'Brave' falls shy of past Pixar blockbusters

Special to the Tri-City HeraldJune 25, 2012 

I think the secret of happiness is to just fail constantly.

Have I talked about this before? I feel like I have. Well whatever, that would only prove I practice what I preach. Anyway, as North America's fifth-biggest Ed Robertson, you know you can trust me when I say that being great is a curse. All it does is make people expect constant greatness from you! Do you know what kind of pressure that is? Probably not, because you're reading about a children's movie instead of doing your work.

-- Local show times, theaters, trailer.

Just look at Pixar. Sure, they've made billion of dollars while redefining the standards by which family-friendly animated movies are measured. They've been so successful that now we expect everything they do to be a classic. That must suck! I bet it sucks as bad as their newest movie, Brave! Ha ha, I am just kidding. Brave is actually pretty good. But it's not great, and now I expect great, so when I talk about it, it's going to sound like Brave was pretty bad instead.

In feudal Scotland, Princess Merida has no interest in becoming the proper lady her mother would like her to be. She'd much rather ride her horse and shoot her bow. So when the queen tells her she's to be married off through a competition of the clans, Merida up and wins the contest herself.

After a fight with her mom, she runs into the woods and strikes a deal with a witch to change her mom's mind. But the spell turns the queen into a bear -- and if Merida can't reverse it in two days, she'll stay that way forever.

Far and away the best thing about Brave is the bear-acting. Well, that and the graphics, if CG so real you can feel the castle's stone under your fingers is the sort of thing that impresses you. If it's always been your dream to live in a real-life Legend of Zelda game -- and if not, I don't think we can be friends -- watching Brave is about the closest we'll get. At least until I get the 28th Amendment passed. Get your elf hats ready!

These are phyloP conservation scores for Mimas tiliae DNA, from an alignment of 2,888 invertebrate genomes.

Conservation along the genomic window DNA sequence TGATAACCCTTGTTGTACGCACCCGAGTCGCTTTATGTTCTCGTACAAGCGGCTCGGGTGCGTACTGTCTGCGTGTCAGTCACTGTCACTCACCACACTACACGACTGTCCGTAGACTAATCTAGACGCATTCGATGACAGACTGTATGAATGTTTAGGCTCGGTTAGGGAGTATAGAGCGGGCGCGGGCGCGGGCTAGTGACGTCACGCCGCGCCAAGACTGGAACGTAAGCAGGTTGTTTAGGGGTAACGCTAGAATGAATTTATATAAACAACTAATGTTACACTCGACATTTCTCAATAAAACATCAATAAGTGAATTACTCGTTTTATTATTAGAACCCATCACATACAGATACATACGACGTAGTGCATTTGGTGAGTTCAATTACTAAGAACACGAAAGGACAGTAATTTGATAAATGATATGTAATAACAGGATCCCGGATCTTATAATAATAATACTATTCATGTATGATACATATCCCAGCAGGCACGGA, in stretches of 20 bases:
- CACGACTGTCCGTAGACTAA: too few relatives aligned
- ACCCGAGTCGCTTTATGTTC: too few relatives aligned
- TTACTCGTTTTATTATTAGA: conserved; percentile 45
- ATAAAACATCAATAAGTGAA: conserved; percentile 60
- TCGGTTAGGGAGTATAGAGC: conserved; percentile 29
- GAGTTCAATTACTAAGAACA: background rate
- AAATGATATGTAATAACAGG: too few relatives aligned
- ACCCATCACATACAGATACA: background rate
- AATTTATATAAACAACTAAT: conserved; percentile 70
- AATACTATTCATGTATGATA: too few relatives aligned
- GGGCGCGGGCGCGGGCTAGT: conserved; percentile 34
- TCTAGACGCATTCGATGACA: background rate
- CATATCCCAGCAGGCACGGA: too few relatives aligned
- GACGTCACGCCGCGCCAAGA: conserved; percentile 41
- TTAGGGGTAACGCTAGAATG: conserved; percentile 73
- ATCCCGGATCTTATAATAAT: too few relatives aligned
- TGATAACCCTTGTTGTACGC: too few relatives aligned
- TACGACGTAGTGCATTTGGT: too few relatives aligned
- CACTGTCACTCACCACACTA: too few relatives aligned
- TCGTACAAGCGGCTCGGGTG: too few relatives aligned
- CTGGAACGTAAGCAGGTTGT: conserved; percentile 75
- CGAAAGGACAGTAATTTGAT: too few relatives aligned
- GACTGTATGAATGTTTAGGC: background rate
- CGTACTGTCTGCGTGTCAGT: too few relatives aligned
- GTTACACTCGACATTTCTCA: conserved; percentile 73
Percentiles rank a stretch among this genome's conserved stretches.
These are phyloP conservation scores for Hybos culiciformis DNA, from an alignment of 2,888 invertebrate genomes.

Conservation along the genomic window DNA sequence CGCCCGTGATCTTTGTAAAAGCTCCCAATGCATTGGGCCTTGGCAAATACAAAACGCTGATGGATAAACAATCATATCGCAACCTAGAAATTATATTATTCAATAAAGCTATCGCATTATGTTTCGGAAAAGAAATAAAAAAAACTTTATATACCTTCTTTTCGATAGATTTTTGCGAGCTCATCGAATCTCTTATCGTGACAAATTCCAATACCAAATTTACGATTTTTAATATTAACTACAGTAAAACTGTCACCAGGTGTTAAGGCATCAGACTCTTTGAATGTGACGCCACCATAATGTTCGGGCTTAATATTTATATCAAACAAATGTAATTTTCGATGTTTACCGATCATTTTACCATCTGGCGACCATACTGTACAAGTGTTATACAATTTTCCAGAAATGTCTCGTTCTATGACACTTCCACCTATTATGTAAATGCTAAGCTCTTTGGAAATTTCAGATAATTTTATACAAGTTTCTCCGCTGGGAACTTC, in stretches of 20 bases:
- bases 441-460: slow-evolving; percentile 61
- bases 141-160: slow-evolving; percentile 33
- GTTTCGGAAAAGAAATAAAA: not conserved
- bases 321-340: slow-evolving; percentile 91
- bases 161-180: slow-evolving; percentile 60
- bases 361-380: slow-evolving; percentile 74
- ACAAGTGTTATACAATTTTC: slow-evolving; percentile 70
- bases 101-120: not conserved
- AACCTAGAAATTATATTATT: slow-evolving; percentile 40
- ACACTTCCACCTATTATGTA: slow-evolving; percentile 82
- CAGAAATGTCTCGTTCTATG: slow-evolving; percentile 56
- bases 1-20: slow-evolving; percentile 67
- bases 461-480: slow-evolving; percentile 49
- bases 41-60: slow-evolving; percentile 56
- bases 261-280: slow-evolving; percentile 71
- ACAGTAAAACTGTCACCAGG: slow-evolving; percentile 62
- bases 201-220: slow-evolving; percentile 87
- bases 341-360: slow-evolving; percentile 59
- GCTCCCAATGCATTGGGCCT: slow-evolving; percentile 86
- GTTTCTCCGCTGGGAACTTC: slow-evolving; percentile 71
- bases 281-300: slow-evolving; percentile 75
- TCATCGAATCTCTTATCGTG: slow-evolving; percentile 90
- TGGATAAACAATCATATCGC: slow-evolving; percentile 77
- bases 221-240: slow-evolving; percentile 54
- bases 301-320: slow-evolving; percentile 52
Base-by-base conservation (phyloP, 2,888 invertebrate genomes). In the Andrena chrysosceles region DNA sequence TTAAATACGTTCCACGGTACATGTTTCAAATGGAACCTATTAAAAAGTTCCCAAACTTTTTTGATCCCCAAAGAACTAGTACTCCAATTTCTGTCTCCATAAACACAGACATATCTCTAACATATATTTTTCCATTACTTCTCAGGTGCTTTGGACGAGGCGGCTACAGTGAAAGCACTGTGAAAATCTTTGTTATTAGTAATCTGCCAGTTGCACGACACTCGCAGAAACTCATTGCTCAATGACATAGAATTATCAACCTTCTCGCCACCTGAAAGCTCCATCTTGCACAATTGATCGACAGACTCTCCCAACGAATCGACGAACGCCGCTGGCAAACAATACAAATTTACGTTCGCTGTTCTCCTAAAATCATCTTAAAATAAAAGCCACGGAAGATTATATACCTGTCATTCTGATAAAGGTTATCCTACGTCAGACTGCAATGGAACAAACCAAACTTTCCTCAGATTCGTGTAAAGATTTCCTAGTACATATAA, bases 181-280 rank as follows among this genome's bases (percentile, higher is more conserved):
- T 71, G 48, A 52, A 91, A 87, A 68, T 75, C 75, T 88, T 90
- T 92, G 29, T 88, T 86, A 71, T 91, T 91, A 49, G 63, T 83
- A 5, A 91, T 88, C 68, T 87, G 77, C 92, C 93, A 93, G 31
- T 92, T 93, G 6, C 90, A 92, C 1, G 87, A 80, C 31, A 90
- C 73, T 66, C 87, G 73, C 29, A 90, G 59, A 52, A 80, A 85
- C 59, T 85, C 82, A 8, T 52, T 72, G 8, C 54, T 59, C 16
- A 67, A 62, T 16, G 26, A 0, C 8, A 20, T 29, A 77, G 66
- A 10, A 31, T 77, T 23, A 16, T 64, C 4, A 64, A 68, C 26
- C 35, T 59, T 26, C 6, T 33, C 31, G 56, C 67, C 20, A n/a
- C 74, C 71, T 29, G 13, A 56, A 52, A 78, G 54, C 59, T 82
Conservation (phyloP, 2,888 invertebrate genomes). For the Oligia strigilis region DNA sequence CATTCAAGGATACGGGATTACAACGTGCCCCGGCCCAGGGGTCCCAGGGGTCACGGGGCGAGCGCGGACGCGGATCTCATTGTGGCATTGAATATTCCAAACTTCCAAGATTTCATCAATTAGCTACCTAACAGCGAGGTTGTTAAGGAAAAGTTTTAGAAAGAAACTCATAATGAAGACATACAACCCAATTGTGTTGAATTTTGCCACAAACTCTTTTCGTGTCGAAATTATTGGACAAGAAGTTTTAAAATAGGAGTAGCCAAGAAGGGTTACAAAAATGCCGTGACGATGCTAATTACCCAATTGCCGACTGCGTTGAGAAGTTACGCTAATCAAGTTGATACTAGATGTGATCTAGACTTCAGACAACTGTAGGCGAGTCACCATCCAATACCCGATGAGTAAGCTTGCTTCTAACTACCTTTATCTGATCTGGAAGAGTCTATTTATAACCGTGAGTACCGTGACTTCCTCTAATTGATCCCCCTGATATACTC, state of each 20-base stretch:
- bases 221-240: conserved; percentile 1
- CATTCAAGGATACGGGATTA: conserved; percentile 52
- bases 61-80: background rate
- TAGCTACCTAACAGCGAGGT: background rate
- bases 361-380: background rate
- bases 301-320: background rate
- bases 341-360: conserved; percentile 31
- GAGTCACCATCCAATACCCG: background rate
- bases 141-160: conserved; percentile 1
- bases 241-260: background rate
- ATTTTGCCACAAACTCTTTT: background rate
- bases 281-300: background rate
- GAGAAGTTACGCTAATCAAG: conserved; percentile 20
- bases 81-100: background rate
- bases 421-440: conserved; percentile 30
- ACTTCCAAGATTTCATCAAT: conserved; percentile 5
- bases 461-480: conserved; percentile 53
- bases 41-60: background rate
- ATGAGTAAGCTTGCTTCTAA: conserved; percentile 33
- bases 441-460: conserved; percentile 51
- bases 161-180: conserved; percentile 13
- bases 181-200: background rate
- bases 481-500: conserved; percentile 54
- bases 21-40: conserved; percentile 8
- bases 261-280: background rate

Anyway, back to the bears. Specifically, the bear-acting. While Brave is a decent movie before Queen Elinor (voiced by Emma Thompson) gets turned into a bear, after, it becomes as funny as a bunch of old people tripping into a mud puddle. Her horrified adaptation to her new body is clumsy and hilarious, the perfect fusion of bear-gestures and human ones. If there were a Bear Oscars, her character would sweep them. Hang on, I've got to go start an online campaign to make the Bear Oscars real.

But while the graphics and animation may be top-notch, the movie as a whole isn't. It's fun, yes. The pacing is fine, and Pixar continues to pull out some stellar storytelling techniques, including a very non-boring prologue and an early scene of mother and daughter separately rehearsing their arguments to each other that's crosscut to make it seem like they're there in the same room talking to each other.

But something's missing. It may be from the protagonist, who's a one-note defiant teenage type with no real internal conflict. Or it may be the pacing after all; sometimes they act like it's absolutely no problem the Queen Mum is a giant bear, while at others they're racing around like they just remembered they left 50 different stoves on.

Wow, now that is a vague criticism. You could apply that to every action/adventure movie ever made, assuming you change the bits about bears to helicopters or kidnappers or whatever. Still, I am telling you that something about its plotting is off. It's not my fault I don't know what that something is. Oh wait.

Probably, Brave mostly suffers from "Not as Good as All Their Other Masterpieces Syndrome," symptoms of which include a persistent itch to compare it to other Pixar classics such as Toy Story or Ratatouille. But, well, it isn't as good. It isn't as deep or as emotionally rewarding (though the mother-daughter relationship pays off moderately well). Except for the bear animation, it isn't as witty.

In other words, it's a good time. A fine way to spend an afternoon. Just temper your expectations accordingly. As long as we sweep this under the rug above the one we swept Cars under, I'm sure Pixar will go back to amazing us again in no time.

Grade: B

* Contact Ed Robertson at edwrobertson@gmail.com. His fiction is available on Kindle, Nook, and through Smashwords.

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